Thursday, May 22, 2014
van gogh goes missing
The very word sounds alluring. Arriving in an exotic port with a crowd of polyglot companions and climbing onto a bus tour to dip into the Whitman’s sampler that is the south of France.
But it can also be another round of Russian roulette.
Sometimes the bus tours can be as exhilarating as a fireworks display. Other times, you get a damp squib.
We were in Marseille yesterday (or as the American sitting next to me has just announced loudly to someone on his mobile telephone – Mor-sellas, Fraaance). Marseille serves as the gateway to transition tourists from their cruise ships to the villages of Provence.
My choice was St. Remy -- as part of my art hook for this European visit. The brochure promised we would discover “the classic village of St-Remy-de-Provence, birthplace of Nostradamus and the magical setting for some of Vincent Van Gogh’s most famous paintings.”
Before we set off, the tour coordinator promised us we would see several plaques throughout town showing a specific Van Gogh’s painting and the scene that inspired it. It sounded like a perfect mix to let me see a bit of picturesque Provence while feeding me some obvious material to share with you.
The trip should have been advertised as “Spot the Famous Celebrity – Historical Edition.” In our very brief walk through about three blocks of St. Remy, we saw exteriors of the birthplace of Nostradamus and the home of the Marquis de Sade. It was a bit like driving past Jeane Dixon’s house and Jeffrey Dahmer’s jail cell. (No. Dahmer’s jail cell would have been more interesting.)
But our guide served up a smattering of French history and plopped us down at or third (and last) stop. This time at a church that had been leveled during the Revolution and rebuilt in the 19th century. It now looks as if it had not had any maintenance since then. Even some of the neglected Mexican churches are in far better shape.
We stopped to see it solely, according to the guide, because it is “large” for the size of the village. I guess, in the same way that the largest artichoke in Sioux Falls must have some sort of inherent interest.
And that was it. Other than mentioning the asylum where Van Gogh was institutionalized as we sped by, Van Gogh was as absent from the tour as challenging writing is from American television.
What about those vaunted Van Gogh placards? Our guide said he only knew of one and pointed vaguely where he thought it was – adding with a Gallic shrug that it was too far for him to walk. It was disappointing.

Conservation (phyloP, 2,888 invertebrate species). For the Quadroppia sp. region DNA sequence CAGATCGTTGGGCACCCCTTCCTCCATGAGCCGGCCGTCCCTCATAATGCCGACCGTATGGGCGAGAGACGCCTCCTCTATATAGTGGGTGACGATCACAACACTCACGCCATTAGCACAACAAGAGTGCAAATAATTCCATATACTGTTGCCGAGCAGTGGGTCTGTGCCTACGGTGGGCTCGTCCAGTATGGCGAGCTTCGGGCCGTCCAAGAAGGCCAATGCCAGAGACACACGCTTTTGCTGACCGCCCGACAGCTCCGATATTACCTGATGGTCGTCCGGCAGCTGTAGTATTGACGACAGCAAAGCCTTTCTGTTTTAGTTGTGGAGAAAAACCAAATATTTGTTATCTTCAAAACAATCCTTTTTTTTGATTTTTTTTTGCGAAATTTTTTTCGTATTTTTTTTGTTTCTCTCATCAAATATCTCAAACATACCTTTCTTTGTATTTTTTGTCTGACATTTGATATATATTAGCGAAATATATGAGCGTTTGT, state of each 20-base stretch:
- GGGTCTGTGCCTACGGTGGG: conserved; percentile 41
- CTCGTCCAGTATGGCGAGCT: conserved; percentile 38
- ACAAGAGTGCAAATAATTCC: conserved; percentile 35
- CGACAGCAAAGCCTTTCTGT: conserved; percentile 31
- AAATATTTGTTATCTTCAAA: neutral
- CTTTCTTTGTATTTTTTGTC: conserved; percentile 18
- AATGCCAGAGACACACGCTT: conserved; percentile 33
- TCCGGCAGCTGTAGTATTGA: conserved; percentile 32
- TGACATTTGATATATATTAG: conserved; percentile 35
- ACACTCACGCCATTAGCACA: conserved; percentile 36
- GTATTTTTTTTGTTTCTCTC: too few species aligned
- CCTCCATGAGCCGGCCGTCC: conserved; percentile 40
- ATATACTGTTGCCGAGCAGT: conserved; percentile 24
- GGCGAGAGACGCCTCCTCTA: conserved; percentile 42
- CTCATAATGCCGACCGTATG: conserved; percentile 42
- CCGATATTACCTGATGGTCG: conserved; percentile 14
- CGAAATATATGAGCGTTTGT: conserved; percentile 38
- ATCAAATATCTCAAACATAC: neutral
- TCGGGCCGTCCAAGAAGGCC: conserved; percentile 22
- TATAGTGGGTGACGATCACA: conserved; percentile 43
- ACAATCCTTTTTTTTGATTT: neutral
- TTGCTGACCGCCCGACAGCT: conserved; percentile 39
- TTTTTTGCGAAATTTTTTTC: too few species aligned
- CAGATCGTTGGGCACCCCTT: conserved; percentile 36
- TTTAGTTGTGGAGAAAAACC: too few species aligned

I forget if it was Gary Denness or Kim (it was one or the other) who commented that the traveler can find beauty in any of the places he visits. And that was true of St. Remy. I decided to turn the goose entrails of disappointment into a nice terrine.
We arrived on market day. Now, market day in St. Remy shares a lot of the same traits of market days throughout the world. Tarps stretched above tables displaying local wares.
But this is France. And the goods on the tables emitted that sense of French style that leads consumers to seek them out.
Here is a simple example. I bought a baguette. It was mediocre compared to other baguettes I have eaten in France. But it was ten times better than any bread I have eaten in Mexico during the past six years. (I know. The hurdle is set rather low.) And I was eating it in the south of France.
I had come seeking Van Gogh. I knew his paintings would not be here. But, at least, I walked in the same area where he walked before he carted himself off to some hell-hole loony bin in one of his absinthe-induced bouts of insanity. And before too long he would be dead at his own hand.
I am not dead at my own hand. I am on my way to Monaco where I had planned on joining a tour to Nice for the Matisse and Chagall museums. Apparently, not enough people had the same idea. The tour has been cancelled.
So, I am looking at alternate methods to get to one (or both) of the museums. I understand there is a train that takes about an hour to get there.
And if I miss Matisse and Chagall? I have seen their works before. I will see them again.
Something interesting will happen. After all, wherever the traveler is, there will be things of beauty.